In a very short period of time, it appears that it has become acceptable to say in public what was formerly only whispered in darkened rooms, to wit: Google search isn't cutting it anymore. One great example of the genre can be found here:

Boil the criticism down to its essence, and what is being said is that the Google search algorithm has been thoroughly steamrolled by big merchants and spammers with powerful SEO capabilities, pushing themselves into the important early search results and making it much harder to find what you are looking for. The junk -- that Google in its early days did such a stellar job filtering out -- is back.

There are some who believe it is only a matter of time until Google re-engineers its search algorithm, and then all these problems will magically go away. More people seem to believe that this problem is big, profound and permanent.

Consider too the much-publicized statistic from marketing firm iProspect: the typical knowledge worker spends 16 hours a month searching for information and 50 percent of all those searches fail. More evidence that when it comes to search, something is broken.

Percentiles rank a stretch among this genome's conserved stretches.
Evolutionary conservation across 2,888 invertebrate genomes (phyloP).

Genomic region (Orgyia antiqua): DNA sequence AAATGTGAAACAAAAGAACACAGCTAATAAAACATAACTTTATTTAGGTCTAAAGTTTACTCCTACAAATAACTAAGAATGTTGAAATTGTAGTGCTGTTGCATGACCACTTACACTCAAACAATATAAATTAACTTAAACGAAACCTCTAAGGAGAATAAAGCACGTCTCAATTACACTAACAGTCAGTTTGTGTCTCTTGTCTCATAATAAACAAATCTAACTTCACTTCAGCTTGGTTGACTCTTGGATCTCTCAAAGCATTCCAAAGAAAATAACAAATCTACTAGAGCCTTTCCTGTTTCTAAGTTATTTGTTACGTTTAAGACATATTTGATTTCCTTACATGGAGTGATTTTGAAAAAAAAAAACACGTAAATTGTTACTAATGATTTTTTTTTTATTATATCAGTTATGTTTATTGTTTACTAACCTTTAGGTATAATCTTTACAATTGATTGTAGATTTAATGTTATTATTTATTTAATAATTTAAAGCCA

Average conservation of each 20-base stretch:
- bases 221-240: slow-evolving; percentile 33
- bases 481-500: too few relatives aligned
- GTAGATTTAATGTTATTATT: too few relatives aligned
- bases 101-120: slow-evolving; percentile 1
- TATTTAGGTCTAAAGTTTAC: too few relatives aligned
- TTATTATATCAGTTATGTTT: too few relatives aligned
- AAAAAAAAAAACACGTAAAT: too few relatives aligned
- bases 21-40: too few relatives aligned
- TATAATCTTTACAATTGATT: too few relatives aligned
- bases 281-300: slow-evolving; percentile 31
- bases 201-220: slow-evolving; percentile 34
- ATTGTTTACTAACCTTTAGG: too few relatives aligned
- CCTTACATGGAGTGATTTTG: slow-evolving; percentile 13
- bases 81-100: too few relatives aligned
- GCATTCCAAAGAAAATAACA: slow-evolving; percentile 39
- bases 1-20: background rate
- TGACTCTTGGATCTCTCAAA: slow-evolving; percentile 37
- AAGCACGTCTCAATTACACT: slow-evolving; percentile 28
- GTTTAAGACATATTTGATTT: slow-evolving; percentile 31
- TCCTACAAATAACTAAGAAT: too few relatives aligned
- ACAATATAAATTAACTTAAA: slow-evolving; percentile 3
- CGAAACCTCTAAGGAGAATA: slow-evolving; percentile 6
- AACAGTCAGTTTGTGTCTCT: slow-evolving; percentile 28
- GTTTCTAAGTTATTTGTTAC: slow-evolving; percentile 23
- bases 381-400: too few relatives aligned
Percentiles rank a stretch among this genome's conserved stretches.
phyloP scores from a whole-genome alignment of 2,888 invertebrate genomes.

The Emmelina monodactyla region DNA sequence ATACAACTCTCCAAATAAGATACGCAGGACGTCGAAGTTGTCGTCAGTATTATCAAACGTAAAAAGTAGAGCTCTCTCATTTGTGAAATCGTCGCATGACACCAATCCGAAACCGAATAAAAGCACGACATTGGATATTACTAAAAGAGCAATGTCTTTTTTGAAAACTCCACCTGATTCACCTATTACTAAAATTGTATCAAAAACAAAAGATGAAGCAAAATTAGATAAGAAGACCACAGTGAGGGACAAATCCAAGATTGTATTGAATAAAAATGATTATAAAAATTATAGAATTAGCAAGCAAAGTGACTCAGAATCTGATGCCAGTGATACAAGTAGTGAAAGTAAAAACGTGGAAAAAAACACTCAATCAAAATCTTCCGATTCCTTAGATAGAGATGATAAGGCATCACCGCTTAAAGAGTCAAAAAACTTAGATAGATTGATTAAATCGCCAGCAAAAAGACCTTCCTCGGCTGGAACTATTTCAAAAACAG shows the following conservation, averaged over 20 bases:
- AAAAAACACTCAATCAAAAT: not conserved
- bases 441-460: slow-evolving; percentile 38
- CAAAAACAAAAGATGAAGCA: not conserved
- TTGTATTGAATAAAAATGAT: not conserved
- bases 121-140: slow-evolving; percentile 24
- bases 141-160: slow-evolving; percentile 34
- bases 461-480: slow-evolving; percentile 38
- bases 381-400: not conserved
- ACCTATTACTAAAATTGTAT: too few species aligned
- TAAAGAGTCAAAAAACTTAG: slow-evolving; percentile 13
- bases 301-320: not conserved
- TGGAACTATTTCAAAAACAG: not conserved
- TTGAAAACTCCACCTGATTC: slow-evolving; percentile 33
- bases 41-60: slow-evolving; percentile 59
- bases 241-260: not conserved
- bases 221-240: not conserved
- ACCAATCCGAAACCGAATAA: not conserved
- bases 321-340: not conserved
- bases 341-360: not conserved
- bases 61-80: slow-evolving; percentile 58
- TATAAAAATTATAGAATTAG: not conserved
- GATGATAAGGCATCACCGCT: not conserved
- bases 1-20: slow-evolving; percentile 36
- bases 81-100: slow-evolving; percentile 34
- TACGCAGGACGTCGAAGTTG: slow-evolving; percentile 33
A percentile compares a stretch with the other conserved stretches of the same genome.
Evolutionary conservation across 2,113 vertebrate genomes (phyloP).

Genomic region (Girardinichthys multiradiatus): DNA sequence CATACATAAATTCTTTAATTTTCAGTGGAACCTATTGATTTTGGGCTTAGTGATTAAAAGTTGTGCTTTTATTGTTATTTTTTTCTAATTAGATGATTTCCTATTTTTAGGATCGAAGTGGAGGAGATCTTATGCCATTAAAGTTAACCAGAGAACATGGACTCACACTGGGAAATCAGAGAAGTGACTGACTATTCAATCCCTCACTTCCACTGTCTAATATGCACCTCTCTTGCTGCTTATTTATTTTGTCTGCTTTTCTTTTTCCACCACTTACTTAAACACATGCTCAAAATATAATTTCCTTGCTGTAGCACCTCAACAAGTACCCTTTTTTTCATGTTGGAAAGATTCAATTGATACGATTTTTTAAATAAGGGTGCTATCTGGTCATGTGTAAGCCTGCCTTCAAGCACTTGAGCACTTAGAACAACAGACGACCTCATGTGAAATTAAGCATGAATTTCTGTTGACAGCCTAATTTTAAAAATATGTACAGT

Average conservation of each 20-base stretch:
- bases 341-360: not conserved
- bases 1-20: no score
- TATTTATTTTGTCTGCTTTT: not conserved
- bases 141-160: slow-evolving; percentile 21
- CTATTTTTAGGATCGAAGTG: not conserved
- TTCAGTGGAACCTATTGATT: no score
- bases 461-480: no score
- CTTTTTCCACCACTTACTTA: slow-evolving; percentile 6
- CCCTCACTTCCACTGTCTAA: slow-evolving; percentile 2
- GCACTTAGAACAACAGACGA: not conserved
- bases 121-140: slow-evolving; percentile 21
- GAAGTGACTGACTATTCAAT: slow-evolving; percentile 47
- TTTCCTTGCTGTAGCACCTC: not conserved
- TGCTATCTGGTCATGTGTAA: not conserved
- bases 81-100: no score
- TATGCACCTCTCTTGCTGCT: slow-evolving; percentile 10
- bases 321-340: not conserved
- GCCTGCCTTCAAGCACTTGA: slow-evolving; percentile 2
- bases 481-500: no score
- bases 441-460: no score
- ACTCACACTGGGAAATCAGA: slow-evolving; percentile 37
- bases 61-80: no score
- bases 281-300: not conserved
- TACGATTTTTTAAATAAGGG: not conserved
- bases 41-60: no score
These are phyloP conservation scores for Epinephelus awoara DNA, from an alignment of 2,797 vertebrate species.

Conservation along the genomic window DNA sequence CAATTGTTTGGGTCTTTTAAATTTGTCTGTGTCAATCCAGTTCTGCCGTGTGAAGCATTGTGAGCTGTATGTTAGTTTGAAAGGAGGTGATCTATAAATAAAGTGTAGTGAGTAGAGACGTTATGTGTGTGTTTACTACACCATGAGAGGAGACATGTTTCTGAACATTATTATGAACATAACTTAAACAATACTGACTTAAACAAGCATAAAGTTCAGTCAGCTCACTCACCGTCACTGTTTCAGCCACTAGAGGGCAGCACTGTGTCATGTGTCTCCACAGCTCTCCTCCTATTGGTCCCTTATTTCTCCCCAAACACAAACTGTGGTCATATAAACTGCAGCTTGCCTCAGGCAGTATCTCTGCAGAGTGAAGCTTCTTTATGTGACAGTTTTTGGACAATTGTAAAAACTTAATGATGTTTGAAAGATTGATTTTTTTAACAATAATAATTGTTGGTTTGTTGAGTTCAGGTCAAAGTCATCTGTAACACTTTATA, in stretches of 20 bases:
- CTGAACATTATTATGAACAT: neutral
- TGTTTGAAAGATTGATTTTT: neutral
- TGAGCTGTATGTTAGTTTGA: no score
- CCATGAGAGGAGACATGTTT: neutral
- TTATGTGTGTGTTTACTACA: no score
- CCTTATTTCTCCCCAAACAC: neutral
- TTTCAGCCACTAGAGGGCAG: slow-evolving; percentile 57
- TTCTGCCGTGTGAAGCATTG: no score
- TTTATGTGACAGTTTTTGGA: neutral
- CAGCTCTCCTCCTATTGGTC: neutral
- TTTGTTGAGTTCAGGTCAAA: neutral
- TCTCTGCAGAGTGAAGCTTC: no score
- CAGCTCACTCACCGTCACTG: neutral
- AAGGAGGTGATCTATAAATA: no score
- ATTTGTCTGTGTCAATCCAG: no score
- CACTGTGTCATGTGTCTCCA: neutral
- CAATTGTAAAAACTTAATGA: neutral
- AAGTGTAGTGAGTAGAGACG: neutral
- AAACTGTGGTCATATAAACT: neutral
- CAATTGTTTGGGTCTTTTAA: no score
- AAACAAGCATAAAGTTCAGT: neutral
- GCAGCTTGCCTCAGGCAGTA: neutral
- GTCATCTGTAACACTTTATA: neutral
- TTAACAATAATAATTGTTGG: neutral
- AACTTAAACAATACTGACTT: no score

Intriguingly, the solution being advanced by many is curation: some more active type of selection that isn't totally driven by algorithms. At one extreme, it is hand-assembled lists. At the other extreme, we have the concept of the "social graph," the concept that search results can be driven by what your friends and colleagues like and recommend.

Of course, right in the middle of that continuum sits a group we all know and love: data publishers. What data publishers do, by definition, is curate: they collect, classify and arrange information to make it more useful.

The majority of data publishers have spent years now trying to prove to themselves, their subscribers and their advertisers where they fit in the world of search, and why they still matter. Intriguingly, there is a growing belief that the general search engines, who believed they could do everything and do it better, are actually finding hard limits to their ambitions. And that puts new importance on information providers who cover an area particularly well and make that information easily accessible. Think data publishers.

This does not mean that Google is going to go away. But it is likely to be a very different company, especially given its rapid diversification into so many non-search businesses. Perhaps Google itself woke up and smelled the coffee and now sees the limits of general search?